OKLAHOMA CITY – A tax credit that is meant to help the poorest Oklahomans is on the chopping block.
Oklahoma lawmakers have one week to create a budget for next year while facing a $1.3 billion shortfall.
Following the announcement of the budget shortfall, several state agencies’ budgets were cut.
Public schools are having their budgets slashed by millions, causing some districts to fire teachers and cancel popular programs just to stay below the red line.
The Oklahoma Department of Human Services learned its budget would be cut by $100 million, which agency leaders said may force them to reduce services that help keep some elderly Oklahomans out of nursing homes.
Programs that deal with child care licensing and child support services will also be reduced.
Now, lawmakers have seven days to come up with a budget for the next year.
Early Friday morning, the Oklahoma House of Representatives voted to make the Earned Income Tax Credit non-refundable for the 355,000 low-income Oklahomans who receive the tax break.
The House voted 51-45 for the Senate-passed measure and sent it to Gov. Mary Fallin to be signed into law.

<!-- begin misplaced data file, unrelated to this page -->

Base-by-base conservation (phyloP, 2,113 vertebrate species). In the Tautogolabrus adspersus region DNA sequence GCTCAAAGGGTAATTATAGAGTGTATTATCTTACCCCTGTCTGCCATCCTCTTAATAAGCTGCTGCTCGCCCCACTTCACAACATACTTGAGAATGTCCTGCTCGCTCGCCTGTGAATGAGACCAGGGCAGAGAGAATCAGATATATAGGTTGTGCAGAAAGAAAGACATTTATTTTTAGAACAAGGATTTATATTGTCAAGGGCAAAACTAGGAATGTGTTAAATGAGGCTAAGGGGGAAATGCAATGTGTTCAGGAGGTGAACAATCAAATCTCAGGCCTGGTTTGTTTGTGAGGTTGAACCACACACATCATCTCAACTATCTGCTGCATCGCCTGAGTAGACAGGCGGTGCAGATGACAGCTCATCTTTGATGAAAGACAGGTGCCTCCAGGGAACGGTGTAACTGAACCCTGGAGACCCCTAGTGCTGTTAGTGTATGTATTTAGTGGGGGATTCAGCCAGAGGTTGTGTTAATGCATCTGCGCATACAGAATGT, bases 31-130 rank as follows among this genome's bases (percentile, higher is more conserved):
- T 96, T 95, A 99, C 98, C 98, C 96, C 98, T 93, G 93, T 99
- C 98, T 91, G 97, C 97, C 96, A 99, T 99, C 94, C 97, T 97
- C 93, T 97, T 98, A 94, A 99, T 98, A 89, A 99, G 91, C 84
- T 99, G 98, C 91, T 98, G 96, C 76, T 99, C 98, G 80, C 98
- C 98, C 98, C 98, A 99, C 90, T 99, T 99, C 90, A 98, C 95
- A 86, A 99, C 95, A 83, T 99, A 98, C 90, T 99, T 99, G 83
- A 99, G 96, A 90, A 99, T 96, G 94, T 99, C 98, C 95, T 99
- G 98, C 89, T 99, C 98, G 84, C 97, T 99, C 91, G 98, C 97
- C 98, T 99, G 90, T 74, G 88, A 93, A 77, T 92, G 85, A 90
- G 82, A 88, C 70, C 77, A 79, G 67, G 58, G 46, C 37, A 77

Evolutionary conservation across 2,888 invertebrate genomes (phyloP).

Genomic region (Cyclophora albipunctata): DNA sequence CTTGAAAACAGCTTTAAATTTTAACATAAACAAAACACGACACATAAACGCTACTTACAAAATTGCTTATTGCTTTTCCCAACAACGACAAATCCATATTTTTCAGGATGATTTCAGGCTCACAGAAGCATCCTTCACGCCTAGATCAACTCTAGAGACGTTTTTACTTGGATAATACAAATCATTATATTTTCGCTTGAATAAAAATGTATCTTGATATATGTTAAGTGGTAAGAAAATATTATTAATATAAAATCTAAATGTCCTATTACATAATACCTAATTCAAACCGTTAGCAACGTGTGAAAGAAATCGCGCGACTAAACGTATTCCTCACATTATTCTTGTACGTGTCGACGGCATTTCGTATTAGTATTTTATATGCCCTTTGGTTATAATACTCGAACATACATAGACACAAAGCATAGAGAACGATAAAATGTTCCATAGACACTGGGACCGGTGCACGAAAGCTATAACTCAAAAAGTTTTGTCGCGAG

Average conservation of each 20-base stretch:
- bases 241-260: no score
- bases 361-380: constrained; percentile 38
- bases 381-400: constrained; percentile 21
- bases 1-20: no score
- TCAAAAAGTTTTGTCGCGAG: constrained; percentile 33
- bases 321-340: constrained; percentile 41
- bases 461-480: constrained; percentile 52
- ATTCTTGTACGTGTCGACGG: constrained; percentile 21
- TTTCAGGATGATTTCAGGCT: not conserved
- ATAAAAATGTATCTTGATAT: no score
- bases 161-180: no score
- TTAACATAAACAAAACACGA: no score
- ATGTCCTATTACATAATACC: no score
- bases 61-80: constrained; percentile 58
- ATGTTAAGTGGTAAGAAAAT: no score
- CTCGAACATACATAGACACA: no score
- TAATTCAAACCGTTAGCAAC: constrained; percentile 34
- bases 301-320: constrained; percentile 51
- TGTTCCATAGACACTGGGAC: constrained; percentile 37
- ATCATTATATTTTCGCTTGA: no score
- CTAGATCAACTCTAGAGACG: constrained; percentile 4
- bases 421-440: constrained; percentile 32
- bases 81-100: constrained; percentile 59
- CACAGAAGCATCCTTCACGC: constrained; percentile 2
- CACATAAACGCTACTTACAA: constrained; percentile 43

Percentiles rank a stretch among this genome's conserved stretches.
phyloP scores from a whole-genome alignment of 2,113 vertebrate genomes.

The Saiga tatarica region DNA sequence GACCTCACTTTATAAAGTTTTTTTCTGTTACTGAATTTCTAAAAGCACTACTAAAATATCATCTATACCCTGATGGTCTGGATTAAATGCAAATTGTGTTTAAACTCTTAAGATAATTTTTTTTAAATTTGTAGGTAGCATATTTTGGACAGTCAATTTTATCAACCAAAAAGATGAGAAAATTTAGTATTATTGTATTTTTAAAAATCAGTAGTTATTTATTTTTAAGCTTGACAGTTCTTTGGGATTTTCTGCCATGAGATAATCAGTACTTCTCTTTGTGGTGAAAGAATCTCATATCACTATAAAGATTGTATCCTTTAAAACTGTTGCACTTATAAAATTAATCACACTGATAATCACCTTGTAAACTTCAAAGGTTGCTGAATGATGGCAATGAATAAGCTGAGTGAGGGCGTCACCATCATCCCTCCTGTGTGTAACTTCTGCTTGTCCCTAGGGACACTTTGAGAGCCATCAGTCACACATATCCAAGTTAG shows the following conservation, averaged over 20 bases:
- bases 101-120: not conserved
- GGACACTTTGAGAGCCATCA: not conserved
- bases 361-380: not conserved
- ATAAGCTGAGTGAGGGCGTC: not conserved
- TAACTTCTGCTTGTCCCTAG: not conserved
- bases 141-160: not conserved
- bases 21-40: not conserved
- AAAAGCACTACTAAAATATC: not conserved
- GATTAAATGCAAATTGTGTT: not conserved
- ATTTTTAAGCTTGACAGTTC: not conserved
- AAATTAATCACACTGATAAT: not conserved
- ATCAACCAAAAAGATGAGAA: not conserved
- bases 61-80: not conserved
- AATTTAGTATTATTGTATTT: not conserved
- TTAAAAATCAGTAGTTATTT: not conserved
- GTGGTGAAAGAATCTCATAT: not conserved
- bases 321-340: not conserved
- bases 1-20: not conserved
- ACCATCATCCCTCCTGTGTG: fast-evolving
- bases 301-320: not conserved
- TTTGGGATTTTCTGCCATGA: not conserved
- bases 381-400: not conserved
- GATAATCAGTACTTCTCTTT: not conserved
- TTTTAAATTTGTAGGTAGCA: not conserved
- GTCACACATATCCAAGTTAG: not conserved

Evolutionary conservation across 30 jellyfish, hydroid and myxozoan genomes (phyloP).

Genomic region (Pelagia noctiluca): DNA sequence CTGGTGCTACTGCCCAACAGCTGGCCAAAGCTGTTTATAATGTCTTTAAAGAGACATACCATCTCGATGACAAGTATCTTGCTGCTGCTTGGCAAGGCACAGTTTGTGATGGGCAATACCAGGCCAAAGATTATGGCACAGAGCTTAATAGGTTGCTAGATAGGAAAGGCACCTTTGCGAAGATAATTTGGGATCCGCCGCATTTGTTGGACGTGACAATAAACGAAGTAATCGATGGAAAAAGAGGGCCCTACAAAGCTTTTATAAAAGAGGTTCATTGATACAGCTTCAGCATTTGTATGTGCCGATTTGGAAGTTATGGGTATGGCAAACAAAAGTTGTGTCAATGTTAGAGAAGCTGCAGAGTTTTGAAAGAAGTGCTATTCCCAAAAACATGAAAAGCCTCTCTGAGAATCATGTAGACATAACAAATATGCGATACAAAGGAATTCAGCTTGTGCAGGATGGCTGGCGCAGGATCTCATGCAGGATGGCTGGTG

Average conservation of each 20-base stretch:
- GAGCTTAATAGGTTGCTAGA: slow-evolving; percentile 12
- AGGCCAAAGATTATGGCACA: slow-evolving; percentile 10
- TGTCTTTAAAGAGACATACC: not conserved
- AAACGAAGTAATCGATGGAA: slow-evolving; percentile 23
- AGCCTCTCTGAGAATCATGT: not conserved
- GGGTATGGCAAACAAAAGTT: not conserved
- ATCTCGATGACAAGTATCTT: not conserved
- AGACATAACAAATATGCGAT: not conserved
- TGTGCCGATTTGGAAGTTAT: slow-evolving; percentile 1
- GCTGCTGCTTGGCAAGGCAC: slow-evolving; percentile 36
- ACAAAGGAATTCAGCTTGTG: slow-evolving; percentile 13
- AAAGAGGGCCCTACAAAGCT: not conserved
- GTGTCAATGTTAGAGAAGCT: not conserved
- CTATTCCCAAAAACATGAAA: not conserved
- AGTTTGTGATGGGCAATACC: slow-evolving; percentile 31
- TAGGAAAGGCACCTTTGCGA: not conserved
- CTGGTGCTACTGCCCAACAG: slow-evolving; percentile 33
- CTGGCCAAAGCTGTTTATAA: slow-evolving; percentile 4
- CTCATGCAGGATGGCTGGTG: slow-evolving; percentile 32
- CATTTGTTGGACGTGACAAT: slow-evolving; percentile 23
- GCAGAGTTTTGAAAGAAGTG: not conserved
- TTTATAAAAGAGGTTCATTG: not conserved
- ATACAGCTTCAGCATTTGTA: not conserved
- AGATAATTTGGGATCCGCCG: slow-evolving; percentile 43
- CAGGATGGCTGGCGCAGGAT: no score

The vote occurred at 12:24 a.m. Friday after House members suspended a rule that requires them to adjourn by midnight.
However, not all the representatives are happy with the decision.
Rep. Cyndi Munson posted her thoughts about the vote on Facebook, calling on other lawmakers to do more.
“Last night, in the MIDDLE OF THE NIGHT, life just became even tougher for those who are doing everything they can to keep their head above water. The Oklahoma House of Representatives voted to pass SB1604 by a vote of 51-45 to end the earned Income Tax Credit for working families. Again, in the middle of the night, when hardly anyone is watching, a bill that will impact SO MANY Oklahomans in a negative way passed. It happened while they were sleeping, working the night shift, or gearing up for an early morning shift. There were no lobbyists in the House lobby pulling us off of the floor to beg us to vote against the measure,” she wrote.
Munson says the Earned Income Tax Credit will impact over 3,000 of her constituents alone.
“The decisions made here impact us all and we cannot stay silent nor can we be stuck in ideological thinking. We absolutely must do better,” she wrote.
Munson wasn’t the only representative to speak out about the decision.
However, supporters of the measure say it was necessary to help fix the $1.3 billion shortfall.